The Office for Tax Simplification (OTS) has published 'Third-party data reporting review - call for evidence'. It wants to hear from individuals, their agents and potential third-party data providers about how tax can be made easier through the better use of third-party data.

A number of points will be considered by the OTS, including how HMRC might use third-party data as well as the principles that should apply in relation to third-party data and taxpayers generally.

The review is not considering the provision of new types of information, but the use of information that is already provided to HMRC in some form, either by individuals or third parties, including:  

  • Bank and building society interest.
  • Dividends of UK companies and distributions from authorised unit trusts.
  • Distributions from UK and overseas open-ended investment companies.
  • Pension contributions.
  • Gift aid payments to charities.
  • Data from investment and wealth managers, including information about chargeable gains, excess reportable income, interest, dividends and equalisation payments.
  • Insurance bond chargeable events.
  • Royalties.

One example given is that instead of individuals having to provide to HMRC details of potentially taxable income and gains on their investments, whether such information could be uploaded by their investment or wealth management company and reflected in their online tax account or Self Assessment return.

Responses are invited to This email address is being protected from spambots. You need JavaScript enabled to view it. by 9 April 2021. 

Questions (individuals and their agents) 

1. What sources of third-party data do you currently use in order to complete a return, claim a relief or otherwise engage with HMRC (for example, bank statements)?

2. Are there any areas where the provision of third-party data currently creates issues with the accuracy or timeliness of your return, for example, due to delays in receiving the data?

3. To what extent do you think that it would be simpler for you if third parties submitted data directly to HMRC (as well as to you)?

4. What would you consider to be the main benefits of third parties providing such data to HMRC on your behalf?

5. What, if any, are your main concerns about third parties providing data to HMRC on your behalf?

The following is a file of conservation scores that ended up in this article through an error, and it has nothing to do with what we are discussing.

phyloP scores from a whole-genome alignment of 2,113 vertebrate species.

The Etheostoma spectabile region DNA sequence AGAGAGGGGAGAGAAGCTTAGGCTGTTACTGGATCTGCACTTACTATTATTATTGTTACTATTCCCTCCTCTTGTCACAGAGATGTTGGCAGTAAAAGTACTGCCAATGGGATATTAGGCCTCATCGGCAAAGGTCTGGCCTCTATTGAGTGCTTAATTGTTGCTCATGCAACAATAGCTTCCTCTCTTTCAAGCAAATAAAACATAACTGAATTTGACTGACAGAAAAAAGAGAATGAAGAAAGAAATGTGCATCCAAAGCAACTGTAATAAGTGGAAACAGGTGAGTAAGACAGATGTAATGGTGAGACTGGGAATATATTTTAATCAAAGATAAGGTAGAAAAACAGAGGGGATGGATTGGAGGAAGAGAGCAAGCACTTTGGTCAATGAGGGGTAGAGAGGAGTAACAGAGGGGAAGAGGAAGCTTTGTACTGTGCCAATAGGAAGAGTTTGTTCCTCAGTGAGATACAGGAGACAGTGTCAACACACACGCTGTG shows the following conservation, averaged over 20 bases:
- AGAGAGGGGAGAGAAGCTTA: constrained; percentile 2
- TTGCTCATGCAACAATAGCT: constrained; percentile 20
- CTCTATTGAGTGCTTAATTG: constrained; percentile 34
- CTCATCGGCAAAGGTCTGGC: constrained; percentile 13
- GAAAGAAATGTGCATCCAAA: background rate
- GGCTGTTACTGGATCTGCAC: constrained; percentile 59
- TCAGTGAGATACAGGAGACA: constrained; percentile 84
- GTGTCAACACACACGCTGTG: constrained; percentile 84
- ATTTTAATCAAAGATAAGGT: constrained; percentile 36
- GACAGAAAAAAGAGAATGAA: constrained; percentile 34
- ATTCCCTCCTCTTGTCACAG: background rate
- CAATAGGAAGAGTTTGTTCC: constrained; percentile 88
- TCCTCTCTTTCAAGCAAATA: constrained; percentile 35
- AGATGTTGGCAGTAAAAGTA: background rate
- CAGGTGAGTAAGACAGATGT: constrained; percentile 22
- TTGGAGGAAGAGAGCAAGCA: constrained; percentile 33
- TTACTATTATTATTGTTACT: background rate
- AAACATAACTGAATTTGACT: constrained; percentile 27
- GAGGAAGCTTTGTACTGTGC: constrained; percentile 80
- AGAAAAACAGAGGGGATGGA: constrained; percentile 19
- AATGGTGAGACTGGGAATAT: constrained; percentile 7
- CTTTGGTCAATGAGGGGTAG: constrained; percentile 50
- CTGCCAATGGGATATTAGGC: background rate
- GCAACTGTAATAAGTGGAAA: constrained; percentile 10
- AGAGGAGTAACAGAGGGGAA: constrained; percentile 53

6. Is there any information currently held by HMRC or other government departments that it would be useful to have shown in your online tax account or prepopulated in a tax return?

7. Which types of third party would you find it most helpful to be required to provide data to HMRC on your behalf (for example, banks, investment managers etc)?

8. Are there any particular types of third-party data that it would be useful, with your approval, to have the option of being submitted to HMRC on your behalf (such as rental income from an agent managing a property for you)?

9. If third parties were to provide data to HMRC on your behalf, what would you want HMRC to do with it to make life easier for you, for example, reflecting it in an online tax account?

10. To facilitate a third party providing HMRC with data in an effective way, you may need to provide them with identification information (National Insurance number). How would you expect to provide this information for example, by letter, phone or an online form? Are there some types of third parties that you would be more comfortable providing this extra information to and what are your reasons for this?

11. What do you think would be the most effective way for you to be able to query the accuracy of the data provided to HMRC by third parties? Are there particular taxpayer safeguards you think should be considered to maintain trust?

12. Do you have any comments on steps HMRC could take to build and maintain trust in the way it handles and uses customer data from third parties?

13. Are you aware of examples of approaches to the use of third-party data by other tax authorities that should be considered by HMRC?

A further fifteen questions are addressed to potential third-party data providers. 

The OTS welcomes responses to all or any of the questions, as well as any general or specific comments on the areas covered by the review.

External link

Consultation: Making tax easier through smarter use of third party data 

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